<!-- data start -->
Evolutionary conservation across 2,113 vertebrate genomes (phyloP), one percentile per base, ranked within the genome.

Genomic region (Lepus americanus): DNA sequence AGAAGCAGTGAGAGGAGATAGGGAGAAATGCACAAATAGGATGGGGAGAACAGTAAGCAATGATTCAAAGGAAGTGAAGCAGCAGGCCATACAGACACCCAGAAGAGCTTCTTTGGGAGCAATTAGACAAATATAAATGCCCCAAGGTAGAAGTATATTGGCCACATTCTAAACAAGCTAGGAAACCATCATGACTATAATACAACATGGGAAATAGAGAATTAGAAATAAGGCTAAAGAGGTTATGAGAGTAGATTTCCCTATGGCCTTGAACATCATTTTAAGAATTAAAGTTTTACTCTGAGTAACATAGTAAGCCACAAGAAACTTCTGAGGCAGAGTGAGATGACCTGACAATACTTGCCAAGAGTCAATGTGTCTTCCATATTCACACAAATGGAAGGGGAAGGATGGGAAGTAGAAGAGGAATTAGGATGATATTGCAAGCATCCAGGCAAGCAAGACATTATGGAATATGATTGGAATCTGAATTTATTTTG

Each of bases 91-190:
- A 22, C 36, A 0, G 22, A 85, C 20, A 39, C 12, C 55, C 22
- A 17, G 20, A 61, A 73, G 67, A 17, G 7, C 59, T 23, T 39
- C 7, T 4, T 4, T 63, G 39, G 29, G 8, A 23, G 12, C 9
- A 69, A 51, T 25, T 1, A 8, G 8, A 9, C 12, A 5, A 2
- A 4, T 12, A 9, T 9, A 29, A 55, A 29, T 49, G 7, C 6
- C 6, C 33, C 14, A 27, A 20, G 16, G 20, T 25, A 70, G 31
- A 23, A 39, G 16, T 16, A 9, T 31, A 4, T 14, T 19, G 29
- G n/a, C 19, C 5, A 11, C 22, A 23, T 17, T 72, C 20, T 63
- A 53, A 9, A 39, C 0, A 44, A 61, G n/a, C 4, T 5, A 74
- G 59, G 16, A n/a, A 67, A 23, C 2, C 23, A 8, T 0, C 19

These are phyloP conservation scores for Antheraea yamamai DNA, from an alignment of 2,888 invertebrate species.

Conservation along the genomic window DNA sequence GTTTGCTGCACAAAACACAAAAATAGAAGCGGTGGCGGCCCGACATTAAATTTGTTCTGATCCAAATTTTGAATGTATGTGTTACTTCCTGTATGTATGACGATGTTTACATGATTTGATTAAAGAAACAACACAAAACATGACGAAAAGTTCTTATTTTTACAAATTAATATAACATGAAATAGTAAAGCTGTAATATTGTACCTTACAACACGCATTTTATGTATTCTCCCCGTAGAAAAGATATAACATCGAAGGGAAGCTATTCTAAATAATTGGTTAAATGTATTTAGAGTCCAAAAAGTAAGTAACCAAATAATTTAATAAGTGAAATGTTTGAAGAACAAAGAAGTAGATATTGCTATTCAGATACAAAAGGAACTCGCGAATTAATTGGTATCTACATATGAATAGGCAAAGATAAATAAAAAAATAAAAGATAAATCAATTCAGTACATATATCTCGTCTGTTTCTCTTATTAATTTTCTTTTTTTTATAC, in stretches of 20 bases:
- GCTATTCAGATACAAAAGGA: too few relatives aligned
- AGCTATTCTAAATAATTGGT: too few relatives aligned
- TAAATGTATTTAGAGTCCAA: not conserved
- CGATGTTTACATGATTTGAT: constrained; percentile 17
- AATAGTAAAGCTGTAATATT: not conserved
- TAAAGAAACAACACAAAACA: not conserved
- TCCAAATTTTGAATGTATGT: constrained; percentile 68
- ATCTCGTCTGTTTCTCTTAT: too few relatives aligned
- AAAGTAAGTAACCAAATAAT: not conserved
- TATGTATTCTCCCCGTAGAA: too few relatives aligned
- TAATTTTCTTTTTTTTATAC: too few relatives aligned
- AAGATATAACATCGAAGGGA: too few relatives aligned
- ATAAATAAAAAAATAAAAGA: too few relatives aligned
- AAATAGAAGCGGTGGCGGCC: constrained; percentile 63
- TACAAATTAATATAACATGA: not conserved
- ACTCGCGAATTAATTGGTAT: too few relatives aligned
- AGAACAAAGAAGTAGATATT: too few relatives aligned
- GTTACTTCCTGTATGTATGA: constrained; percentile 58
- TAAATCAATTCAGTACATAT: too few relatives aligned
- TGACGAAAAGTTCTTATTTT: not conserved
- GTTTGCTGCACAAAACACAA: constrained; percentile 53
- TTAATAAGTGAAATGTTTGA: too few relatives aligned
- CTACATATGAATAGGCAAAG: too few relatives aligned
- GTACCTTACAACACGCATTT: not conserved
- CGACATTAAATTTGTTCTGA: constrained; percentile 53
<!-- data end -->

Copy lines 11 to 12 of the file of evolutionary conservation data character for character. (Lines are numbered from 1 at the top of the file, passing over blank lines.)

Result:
- G n/a, C 19, C 5, A 11, C 22, A 23, T 17, T 72, C 20, T 63
- A 53, A 9, A 39, C 0, A 44, A 61, G n/a, C 4, T 5, A 74